Terri Proud fired for comments about women’s menstrual cycles in combat
The director of The Arizona Department of Veterans’ Services resigned and an assistant he hired was fired Wednesday after Arizona-Sonora News Service reported that the new hire said menstrual cycles might be too problematic for women to be in combat.
Joey Strickland resigned after the article on the new hire, former Tucson lawmaker Terri Proud, according to a spokesman for the governor’s office.
“It’s fair to say that we voiced concerns regarding our learning of a recent hire of his via the news media,” said Matt Benson, spokesman for the Governor’s Office.
Hiring Proud in the first place went against specific instructions from the Governor’s Office. Benson said the governor had warned Strickland not to hire Proud.
“Col. Strickland was given very specific instructions about a year ago to avoid hiring this individual. He chose to do so anyway and unfortunately that individual’s questionable judgment was on display this week with some ill chosen public remarks regarding women in the military,” Benson said.
Benson didn’t say why the Governor’s Office didn’t want Proud hired.
Proud has a reputation for being controversial. She gained national attention during her time in the Legislature for a viral email exchange where she said women who want abortions should have to watch one first.
Proud, whom Strickland hired to start in May as an administrative assistant, told Arizona-Sonora News Service, “Women have certain things during the month I’m not sure they should be out there dealing with. I don’t know how to address that topic in a very diplomatic manner.”
The comment was taken “way out of context,” Proud said.
Proud said the comment wasn’t intended to bash anyone, though that appears to be how the comment was taken. She posted on Facebook that the firing apparently came after activists called the Governor’s Office.
Benson said he didn’t have a feel for whether or not the governor was getting many calls about the issue.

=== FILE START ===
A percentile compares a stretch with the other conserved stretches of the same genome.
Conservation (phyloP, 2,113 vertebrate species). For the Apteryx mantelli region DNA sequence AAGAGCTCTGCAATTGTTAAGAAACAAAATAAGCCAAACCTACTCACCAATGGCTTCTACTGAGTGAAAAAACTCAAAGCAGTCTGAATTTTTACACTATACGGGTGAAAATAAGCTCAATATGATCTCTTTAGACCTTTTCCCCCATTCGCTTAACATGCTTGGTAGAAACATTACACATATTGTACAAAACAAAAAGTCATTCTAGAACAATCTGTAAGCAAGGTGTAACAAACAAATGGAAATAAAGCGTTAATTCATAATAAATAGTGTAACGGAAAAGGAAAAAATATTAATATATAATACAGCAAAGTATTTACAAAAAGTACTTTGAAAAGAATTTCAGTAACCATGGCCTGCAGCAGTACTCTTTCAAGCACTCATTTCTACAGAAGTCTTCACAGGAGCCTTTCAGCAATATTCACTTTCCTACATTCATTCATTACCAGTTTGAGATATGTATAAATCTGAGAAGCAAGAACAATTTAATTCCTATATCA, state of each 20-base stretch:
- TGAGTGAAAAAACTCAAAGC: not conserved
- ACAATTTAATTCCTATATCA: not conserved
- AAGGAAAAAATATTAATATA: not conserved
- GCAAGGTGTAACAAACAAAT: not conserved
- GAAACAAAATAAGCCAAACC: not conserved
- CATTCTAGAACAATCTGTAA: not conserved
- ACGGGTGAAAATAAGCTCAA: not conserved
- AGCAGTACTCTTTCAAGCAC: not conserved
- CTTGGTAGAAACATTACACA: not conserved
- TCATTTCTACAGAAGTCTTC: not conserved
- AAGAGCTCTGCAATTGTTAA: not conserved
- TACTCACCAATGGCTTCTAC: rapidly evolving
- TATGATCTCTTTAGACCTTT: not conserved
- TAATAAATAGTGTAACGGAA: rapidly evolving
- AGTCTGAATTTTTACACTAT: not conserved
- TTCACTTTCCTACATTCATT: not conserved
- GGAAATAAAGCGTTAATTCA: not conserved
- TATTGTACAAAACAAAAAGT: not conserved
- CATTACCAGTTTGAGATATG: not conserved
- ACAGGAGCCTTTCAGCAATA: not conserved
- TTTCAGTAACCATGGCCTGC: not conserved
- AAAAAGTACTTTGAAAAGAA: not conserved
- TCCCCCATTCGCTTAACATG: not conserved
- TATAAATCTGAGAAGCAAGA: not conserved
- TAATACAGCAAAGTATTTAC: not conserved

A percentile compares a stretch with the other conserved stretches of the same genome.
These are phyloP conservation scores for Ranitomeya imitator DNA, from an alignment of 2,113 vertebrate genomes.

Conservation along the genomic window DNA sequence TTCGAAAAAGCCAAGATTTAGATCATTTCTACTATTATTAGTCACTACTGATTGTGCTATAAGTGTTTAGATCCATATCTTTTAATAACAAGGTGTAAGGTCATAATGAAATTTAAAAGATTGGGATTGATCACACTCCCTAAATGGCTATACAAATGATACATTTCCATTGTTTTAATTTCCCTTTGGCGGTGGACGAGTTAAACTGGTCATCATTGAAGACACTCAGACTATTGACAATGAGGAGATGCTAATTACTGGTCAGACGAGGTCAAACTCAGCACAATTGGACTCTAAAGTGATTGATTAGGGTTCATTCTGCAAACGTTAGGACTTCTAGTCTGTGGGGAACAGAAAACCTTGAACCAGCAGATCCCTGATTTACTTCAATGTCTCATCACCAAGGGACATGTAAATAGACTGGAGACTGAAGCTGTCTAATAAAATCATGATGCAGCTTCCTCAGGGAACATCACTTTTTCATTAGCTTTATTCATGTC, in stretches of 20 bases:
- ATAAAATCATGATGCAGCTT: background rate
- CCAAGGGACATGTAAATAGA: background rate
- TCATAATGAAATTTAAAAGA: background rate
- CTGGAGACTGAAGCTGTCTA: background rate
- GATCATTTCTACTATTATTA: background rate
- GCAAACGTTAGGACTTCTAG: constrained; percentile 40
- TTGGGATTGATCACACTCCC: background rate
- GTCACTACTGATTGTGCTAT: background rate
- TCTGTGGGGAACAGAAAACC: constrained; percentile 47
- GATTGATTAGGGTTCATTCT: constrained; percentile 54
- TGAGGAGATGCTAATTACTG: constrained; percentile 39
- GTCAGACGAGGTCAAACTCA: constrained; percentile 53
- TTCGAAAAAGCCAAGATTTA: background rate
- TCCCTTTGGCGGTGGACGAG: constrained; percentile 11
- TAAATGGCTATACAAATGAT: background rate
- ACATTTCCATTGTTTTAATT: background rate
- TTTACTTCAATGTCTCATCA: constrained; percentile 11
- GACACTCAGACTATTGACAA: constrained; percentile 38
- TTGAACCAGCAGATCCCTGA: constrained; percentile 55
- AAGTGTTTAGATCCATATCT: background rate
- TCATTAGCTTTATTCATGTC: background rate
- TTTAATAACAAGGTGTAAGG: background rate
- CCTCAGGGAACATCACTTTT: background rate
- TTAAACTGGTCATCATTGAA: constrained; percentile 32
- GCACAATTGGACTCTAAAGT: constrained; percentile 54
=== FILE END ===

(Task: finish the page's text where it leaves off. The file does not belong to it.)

“I don’t have a problem with women being on the front line if that’s their choice,” Proud said. “I’m not going to sit there and say no you don’t have that right. I was making a funny comment, ‘What are they going to do?”
How menstrual cycles are handled is a curiosity she has, Proud said, noting that whether or not that hurdle is being addressed is a real issue even if it isn’t talked about. Women are designed differently than men and need to have their needs met on the front lines, she said.
Proud said no one had called her to ask her about the comment, she was just fired.
“For the Governor’s Office to do this because of an article that was written is asinine. It’s wrong,” Proud said.
Strickland said he wasn’t emotionally ready to talk about the job loss yet.
Benson said Gov. Brewer is grateful for Strickland’s service and that the department will now be going in a different direction.
Deputy Director Robert Barnes will be stepping in for Strickland in the interim.
Strickland had been with the Arizona Department of Veterans’ Services since 2008, according to his LinkedIn account.
Proud said she is “absolutely devastated,” about losing the job, especially since she fought for women veterans during her time at the Legislature with her bill that created a specialty license plate for female veterans. The license plate doesn’t just raise awareness, she said, but gives money to help homeless female veterans. The plates cost $25, and $17 of that goes toward a special fund to help homeless female veterans.
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